This isn’t a dealbreaker, though. Once you get your downloads ready, the content is simply amazing. Friedman breaks down common situations and positions, offers very reasonable explanations as to how things happen to get there, then helps the viewer work their way to a favorable position or a devastating finish. It’s not even terribly unconventional, but rather a series of smaller adjustments most people don’t think about. No matter your size, athletic level or strength, you’ll be able to pull all of this off without a hitch. Friedman believes in the technique and will effortlessly have you believing in it as well. It’s not a hard sell, because it’s just effective and sensible from top to bottom.

Friedman demonstrating a walkaround triangle choke escape.
Malachy Friedman/Black Label Martial Arts

There’s some content focused on the gi, although most of this applies to practitioners with or without the gi. It’s a nice thing to have since more and more instructional focus largely on no-gi and MMA elements of grappling. I can’t stress this enough, the actual content here is fantastic. Friedman not only walks you through his thought process, but demonstrates how things can branch out to something else. He’s great at showing you what you don’t know.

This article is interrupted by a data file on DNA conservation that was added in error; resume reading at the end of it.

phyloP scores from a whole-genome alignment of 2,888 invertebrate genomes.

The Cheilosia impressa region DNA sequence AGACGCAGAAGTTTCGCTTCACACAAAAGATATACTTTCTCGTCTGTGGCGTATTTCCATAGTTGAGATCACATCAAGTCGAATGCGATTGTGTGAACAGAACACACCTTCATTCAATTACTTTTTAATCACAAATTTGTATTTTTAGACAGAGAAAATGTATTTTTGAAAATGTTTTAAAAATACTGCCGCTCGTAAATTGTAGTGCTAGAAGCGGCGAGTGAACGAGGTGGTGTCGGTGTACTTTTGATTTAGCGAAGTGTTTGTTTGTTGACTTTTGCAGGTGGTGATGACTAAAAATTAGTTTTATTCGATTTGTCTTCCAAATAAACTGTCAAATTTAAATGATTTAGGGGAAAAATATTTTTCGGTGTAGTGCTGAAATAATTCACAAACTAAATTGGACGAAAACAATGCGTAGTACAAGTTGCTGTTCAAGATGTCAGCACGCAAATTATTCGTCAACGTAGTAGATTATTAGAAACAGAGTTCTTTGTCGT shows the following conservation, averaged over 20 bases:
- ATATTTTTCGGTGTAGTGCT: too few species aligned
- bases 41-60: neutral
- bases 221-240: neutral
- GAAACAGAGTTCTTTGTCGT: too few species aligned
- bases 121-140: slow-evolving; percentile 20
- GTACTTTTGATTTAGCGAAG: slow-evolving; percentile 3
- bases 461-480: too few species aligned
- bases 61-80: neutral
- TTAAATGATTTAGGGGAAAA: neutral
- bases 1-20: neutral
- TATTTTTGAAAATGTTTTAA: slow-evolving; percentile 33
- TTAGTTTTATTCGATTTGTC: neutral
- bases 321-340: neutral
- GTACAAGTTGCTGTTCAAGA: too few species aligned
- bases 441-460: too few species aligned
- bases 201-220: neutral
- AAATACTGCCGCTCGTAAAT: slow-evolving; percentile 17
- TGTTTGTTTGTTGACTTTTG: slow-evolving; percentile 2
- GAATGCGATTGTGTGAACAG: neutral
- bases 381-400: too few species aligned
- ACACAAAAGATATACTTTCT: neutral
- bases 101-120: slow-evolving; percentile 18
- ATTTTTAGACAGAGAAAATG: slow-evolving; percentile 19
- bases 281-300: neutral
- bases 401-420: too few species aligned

The video quality is, as usual with Friedman’s work, perfect. Nothing too out of the usual, the setups are basic with a few angles that make for great replays and reviews of each lesson. The fidelity is great, and the location is just his gym, which makes for a great background with the color scheme. There’s no waste in this department at all.

Sooooo… about that audio…